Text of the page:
Tuesday 15 December 2020

Ida Haendel

 The legendary violinist and teacher Ida Haendel would have been 92 today, had she not sadly died in July. She had a quite extraordinary career, giving a prize-winning performance of the Beethoven concerto at the age of five, and at seven competing on equal terms with the likes of David Oistrakh. She studied in Paris under Carl Flesch and George Enescu, played in Myra Hess's wartime National Gallery concerts, and became a much-loved fixture at the Proms. She made her recording debut in 1940 and went on to record all the great Romantic concertos, as well as, late in her career, the Bach sonatas and partitas. 
This delightful footage shows her in her mid-seventies, on stage with her dog Decca, performing the great Bach chaconne. She is past her peak, and it's far from a great performance, but it does the heart good to see her – and the Chaconne is an inexhaustibly wonderful piece of music...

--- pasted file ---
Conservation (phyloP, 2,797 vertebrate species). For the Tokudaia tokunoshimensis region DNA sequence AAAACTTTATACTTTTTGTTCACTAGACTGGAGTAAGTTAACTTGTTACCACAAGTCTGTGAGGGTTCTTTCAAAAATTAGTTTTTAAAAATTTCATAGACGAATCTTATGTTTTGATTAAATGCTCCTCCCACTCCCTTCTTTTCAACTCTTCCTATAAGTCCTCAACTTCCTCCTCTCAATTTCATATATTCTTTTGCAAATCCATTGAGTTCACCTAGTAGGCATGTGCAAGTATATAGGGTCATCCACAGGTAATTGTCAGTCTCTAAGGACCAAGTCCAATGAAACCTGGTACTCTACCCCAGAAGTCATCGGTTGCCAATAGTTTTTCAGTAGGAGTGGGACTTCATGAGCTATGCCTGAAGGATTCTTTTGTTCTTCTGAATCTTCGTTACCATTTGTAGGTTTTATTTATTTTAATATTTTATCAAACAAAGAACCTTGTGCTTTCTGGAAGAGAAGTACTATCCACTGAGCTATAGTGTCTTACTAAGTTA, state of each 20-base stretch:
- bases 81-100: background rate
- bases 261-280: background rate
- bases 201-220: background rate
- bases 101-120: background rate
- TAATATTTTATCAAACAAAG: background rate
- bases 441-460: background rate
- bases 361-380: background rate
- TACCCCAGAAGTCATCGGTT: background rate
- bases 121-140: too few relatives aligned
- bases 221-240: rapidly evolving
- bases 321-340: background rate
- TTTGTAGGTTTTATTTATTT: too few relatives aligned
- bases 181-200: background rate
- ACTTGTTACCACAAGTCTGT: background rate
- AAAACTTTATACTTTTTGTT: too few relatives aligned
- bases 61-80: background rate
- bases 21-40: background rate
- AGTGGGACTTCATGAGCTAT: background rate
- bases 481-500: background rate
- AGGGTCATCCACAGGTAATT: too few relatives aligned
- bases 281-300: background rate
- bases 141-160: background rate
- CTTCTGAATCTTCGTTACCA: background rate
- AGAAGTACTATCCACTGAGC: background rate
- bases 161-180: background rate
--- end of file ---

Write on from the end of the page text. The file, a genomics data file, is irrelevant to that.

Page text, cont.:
1. What a pleasing coincidence: I read this post while also making my way through The Ionian Mission by Patrick O'Brian, in which Bach's chaconne makes a not insignificant appearance. And now I get to hear it. Beautiful!

  2. A pleasing coincidence indeed. If it's whetted your appetite for the Chaconne, try Hilary Hahn's recording (there are many many others of course)...